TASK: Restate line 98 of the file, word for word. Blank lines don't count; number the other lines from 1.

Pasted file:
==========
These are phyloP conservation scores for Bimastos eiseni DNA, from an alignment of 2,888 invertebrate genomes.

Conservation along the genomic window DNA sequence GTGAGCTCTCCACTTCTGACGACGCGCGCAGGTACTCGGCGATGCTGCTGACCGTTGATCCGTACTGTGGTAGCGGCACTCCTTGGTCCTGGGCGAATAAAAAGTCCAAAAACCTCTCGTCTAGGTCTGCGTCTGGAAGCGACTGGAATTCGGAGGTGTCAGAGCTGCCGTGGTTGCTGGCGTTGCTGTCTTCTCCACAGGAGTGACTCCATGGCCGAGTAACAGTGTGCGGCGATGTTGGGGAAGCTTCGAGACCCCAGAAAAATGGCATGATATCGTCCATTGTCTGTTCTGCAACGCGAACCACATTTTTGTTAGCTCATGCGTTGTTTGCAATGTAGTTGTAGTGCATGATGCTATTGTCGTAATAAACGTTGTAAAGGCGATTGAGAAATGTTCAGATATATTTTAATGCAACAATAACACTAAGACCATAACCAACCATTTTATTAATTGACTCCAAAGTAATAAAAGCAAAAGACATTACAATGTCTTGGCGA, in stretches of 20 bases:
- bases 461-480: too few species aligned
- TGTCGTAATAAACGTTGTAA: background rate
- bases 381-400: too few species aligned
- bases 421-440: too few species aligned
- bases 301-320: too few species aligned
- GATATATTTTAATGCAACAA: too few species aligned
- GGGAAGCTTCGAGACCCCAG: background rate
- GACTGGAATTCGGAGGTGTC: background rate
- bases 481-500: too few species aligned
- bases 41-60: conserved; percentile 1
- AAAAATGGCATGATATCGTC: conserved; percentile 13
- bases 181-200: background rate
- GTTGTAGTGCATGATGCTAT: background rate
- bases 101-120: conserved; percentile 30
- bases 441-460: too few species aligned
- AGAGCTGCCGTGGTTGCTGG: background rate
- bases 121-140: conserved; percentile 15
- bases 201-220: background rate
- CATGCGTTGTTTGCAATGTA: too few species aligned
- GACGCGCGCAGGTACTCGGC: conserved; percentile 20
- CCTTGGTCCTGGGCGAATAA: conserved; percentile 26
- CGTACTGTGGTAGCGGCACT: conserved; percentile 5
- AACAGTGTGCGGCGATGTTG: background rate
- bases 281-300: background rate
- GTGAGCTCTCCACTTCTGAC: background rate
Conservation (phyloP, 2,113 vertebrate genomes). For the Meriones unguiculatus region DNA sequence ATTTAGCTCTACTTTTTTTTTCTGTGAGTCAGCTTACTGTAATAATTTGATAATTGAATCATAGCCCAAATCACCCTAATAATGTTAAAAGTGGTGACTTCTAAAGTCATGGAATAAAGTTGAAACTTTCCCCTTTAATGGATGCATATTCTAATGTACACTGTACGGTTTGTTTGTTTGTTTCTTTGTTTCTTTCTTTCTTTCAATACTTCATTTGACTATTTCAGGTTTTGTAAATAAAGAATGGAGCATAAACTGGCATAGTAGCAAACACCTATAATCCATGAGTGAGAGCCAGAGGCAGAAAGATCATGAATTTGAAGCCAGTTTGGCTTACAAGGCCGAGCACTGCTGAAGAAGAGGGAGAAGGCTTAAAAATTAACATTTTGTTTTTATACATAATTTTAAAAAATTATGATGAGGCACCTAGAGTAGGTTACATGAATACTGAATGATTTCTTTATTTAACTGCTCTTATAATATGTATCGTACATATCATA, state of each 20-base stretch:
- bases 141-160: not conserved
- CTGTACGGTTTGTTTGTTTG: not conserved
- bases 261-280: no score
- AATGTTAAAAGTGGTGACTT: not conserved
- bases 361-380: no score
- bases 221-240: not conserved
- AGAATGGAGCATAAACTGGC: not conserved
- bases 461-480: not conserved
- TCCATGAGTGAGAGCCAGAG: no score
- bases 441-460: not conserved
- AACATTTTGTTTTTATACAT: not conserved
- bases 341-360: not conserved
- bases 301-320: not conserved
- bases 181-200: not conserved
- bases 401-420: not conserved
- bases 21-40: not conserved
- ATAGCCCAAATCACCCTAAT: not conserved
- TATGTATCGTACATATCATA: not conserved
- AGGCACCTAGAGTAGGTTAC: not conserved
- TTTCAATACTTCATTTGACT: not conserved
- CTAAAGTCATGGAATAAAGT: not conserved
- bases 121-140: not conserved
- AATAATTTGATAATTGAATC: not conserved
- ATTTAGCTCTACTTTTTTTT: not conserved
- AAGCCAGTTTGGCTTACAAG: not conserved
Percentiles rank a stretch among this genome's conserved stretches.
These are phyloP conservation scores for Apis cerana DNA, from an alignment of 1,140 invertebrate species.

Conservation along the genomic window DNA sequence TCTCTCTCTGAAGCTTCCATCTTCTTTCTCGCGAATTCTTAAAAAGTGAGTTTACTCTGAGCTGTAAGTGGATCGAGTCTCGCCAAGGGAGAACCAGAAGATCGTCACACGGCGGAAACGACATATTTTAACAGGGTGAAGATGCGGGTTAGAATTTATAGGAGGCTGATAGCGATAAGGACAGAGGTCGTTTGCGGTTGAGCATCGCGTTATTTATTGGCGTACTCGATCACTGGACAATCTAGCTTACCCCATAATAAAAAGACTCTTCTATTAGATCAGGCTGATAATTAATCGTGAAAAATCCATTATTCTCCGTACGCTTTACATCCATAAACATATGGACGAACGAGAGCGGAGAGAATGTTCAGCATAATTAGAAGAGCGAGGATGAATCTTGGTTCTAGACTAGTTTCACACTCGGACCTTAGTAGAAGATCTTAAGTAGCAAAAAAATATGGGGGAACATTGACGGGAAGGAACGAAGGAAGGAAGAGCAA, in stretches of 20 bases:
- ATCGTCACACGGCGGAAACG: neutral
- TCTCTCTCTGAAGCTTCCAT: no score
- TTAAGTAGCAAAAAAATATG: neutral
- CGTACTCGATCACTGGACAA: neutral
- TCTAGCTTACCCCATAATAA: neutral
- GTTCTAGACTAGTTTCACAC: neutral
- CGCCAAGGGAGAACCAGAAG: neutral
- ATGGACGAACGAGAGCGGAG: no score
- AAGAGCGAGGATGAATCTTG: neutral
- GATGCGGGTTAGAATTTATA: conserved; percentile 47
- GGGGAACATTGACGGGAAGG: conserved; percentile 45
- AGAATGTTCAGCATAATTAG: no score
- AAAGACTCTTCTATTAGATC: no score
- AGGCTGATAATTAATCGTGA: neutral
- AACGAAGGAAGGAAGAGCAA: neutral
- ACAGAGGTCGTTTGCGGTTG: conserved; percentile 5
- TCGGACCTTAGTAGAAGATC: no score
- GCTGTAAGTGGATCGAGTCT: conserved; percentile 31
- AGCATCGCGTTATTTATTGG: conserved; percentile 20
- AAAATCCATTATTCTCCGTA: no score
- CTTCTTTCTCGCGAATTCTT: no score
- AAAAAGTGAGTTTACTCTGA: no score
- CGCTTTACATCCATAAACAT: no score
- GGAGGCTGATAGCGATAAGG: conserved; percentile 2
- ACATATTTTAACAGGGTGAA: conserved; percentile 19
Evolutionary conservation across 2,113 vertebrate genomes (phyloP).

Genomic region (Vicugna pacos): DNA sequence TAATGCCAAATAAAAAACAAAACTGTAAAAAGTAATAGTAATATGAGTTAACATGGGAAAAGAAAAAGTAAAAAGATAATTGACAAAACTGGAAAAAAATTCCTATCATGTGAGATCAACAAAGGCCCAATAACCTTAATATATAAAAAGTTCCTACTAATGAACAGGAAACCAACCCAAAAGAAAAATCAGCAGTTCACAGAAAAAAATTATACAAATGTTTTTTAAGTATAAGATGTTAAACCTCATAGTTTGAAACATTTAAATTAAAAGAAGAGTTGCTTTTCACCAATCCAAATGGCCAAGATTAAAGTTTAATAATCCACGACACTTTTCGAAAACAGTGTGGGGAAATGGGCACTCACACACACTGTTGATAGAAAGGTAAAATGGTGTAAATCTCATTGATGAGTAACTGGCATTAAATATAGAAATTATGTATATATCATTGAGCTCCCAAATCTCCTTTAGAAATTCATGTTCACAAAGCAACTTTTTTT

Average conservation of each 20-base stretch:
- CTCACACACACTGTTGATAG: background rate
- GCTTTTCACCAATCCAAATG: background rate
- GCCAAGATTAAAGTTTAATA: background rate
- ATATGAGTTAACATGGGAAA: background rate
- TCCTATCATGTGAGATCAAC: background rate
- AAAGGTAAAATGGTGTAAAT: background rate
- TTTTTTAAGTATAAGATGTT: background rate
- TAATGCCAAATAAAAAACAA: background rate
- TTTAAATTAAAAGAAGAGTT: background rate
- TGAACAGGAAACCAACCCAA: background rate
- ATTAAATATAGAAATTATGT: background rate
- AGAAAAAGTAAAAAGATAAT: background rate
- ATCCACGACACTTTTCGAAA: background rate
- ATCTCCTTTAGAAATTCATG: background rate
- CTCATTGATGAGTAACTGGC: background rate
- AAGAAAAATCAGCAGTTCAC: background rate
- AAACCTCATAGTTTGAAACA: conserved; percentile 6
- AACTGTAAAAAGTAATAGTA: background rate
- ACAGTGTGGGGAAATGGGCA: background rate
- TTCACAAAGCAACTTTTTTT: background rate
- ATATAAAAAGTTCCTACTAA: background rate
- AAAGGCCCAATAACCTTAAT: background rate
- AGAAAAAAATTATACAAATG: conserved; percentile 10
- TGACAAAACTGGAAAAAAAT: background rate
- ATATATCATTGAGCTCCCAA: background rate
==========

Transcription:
- ATCTCCTTTAGAAATTCATG: background rate